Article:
Faculty Spotlight: Instructor brings state, local tax expertise to graduate program
Teaches: State and Local Tax Constitutional Issues
Program: Rutgers Master of Accountancy in Taxation
Full-Time Job: Tax Partner, Principal, BDO, USA LLP
Leader for BDO’s Northeast Region, State and Local Tax Practice
Her career: "Out of law school, I began as a tax litigator and handled some interesting and precedential tax cases. After focusing my energy on tax controversy and litigation for a few years, I went into public accounting for the diversity of experiences. I had the opportunity to be part of collaborative client service teams that bring together tax practitioners with different areas of expertise or financial audit experience. I gained varied experience, whether it was transactional tax (mergers and acquisitions), state and local tax, audit defense or tax planning. I enjoy the variety and the multitude of opportunities within public accounting firms. My clients over the years have included high net worth individuals ("Titans of industry," presidential appointees and sports players) as well as Fortune 100 companies and industries such as banking, manufacturing and e-commerce."
How she leverages that career experience in the classroom: "In order to connect with the class and bring tax topics to life, I like to share relevant client experiences (on an anonymous basis), some of the challenges and the outcomes and how we achieved the successful outcomes. When we’re able to talk about those real-life experiences, it brings the lessons to life and helps these graduate students see what the practical applications are of tax laws, tax policies and judicial cases. It also makes them see the opportunities for themselves as tax practitioners."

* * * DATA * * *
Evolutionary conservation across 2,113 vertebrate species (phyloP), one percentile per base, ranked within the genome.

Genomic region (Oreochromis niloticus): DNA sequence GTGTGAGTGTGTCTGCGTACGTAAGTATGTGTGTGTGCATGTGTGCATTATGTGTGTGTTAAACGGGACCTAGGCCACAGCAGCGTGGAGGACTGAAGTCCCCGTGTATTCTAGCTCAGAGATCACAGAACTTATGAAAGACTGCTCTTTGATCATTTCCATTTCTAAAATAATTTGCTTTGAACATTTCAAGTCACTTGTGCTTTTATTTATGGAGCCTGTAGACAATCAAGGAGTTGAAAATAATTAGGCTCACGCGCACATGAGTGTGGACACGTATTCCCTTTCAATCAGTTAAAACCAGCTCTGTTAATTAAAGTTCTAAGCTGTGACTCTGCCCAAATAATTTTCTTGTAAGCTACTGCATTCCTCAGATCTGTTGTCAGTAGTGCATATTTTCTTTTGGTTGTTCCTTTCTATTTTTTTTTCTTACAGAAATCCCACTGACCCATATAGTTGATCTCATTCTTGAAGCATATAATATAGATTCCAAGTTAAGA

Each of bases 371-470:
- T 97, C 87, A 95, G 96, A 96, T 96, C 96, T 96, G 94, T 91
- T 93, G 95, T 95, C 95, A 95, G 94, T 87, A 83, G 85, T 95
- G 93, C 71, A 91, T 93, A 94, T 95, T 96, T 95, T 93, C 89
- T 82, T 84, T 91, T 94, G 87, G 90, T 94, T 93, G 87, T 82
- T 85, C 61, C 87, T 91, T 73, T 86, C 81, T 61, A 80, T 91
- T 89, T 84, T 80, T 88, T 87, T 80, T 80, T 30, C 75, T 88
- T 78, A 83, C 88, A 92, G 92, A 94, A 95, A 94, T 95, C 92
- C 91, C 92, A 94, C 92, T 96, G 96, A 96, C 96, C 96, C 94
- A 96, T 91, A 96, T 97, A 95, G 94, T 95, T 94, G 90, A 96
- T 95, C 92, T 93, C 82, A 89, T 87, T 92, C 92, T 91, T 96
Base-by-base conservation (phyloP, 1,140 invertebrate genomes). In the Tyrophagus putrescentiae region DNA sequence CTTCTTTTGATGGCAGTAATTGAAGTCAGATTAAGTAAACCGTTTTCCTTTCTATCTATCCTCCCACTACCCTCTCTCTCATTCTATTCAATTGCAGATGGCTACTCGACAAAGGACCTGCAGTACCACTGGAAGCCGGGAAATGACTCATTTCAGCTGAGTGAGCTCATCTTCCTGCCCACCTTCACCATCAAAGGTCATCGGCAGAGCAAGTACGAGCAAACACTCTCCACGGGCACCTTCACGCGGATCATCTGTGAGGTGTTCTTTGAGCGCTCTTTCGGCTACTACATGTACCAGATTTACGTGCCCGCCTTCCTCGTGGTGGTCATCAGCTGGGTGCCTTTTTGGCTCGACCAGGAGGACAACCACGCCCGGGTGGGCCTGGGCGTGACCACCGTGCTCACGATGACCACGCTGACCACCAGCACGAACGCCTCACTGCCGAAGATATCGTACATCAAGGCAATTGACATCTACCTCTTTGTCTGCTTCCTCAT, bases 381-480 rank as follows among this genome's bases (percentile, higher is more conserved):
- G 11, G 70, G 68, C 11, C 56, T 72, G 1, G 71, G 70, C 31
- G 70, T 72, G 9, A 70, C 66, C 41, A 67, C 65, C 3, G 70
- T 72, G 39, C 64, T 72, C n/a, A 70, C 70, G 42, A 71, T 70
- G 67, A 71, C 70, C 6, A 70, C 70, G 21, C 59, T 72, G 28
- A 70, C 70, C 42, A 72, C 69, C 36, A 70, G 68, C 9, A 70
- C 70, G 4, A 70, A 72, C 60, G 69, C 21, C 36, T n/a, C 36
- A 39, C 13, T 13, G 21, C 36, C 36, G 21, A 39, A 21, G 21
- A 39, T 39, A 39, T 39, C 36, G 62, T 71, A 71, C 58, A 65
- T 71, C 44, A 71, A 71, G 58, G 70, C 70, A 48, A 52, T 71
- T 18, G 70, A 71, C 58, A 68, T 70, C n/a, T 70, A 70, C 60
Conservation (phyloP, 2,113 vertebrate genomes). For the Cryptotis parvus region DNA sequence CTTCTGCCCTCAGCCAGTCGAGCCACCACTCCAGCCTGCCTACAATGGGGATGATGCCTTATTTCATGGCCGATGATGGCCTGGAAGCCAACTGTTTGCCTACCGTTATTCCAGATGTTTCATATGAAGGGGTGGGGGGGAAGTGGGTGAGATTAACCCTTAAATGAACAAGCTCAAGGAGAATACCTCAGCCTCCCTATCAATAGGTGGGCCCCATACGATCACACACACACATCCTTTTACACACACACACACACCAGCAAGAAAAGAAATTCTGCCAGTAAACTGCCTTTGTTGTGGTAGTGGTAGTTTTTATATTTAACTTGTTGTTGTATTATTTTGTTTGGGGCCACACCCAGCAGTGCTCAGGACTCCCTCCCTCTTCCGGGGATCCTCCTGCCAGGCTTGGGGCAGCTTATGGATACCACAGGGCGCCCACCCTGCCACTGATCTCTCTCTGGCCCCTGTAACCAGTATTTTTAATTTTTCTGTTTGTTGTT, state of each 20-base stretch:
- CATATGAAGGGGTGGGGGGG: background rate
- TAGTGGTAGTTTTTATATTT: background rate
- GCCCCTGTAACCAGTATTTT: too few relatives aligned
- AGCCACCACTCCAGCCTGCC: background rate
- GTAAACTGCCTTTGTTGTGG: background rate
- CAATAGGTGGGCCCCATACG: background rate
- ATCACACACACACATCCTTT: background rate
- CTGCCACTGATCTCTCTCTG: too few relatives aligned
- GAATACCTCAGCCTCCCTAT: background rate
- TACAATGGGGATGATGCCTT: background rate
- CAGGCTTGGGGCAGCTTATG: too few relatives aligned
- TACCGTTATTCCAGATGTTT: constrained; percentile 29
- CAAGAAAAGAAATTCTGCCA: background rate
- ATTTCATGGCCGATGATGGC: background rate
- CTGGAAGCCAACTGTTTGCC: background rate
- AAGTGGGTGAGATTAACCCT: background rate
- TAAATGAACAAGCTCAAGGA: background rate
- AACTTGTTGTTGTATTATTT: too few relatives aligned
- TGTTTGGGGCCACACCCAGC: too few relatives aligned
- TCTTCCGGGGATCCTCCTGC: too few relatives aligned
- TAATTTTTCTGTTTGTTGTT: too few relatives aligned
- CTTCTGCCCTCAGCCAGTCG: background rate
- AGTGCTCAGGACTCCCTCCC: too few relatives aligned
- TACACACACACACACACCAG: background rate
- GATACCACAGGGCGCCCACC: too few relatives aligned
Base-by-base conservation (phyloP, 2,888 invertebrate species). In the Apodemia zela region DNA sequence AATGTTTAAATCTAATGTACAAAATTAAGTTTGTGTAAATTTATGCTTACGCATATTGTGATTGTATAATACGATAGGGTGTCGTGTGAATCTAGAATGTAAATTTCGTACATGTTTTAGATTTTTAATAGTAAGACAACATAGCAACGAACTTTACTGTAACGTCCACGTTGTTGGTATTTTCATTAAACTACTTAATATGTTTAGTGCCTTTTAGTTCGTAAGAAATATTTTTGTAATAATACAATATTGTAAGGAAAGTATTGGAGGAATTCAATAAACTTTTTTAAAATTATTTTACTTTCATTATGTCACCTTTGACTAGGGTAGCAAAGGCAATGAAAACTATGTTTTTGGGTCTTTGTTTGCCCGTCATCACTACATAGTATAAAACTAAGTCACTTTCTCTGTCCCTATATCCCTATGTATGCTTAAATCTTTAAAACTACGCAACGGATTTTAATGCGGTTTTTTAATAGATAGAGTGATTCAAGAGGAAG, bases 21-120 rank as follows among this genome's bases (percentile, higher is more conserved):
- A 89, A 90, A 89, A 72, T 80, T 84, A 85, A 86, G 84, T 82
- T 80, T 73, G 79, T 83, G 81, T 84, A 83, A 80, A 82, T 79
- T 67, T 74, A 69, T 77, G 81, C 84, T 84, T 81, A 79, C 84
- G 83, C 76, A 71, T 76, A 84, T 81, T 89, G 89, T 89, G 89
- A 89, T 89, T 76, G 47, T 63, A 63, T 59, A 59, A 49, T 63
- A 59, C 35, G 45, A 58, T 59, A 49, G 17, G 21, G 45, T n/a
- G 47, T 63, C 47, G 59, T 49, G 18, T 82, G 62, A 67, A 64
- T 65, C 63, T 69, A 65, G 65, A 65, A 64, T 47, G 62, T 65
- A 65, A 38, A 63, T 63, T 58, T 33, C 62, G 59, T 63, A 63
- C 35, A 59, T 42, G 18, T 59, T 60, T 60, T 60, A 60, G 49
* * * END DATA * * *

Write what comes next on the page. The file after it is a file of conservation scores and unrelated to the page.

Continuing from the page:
Why she teaches: "I enjoy the energy of the classroom. It’s a symbiotic relationship where I learn from the students' questions and insight, too. It’s a mutual discussion, a sharing of ideas and fresh perspectives. Teaching tax is something I’ve done over the years at the college level, at the graduate level and at law school. I’ve also taught English in Marrakesh (Morocco)."
Why did she focus on tax law: "As a detail-oriented person, I like the analytics of synthesizing and applying tax codes. For state and local taxes, it's like solving a Rubik's cube by managing conflicting and non-uniform tax laws of multiple states and localities to yield favorable results for our clients. I enjoy the challenge of finding business solutions that are aligned to the multi-state tax codes."
Why she finds state and local tax so interesting: With federal tax, there’s only one tax code, the Internal Revenue Code. What’s so fascinating about state and local tax is, I have 50 different tax codes and within each state, I have multiple tax types, so it goes back to the variety.
The impact of her work: Practicing in the area of state and local tax, I’ve had the opportunity to go to about 30 different states for client matters. I’ve had the opportunity to work not only with the tax offices but some of the governors on tax planning and creating new legislation. What we call state and local incentives, creating businesses and bringing jobs in other regions by working to identify favorable tax policy.
- Susan Todd
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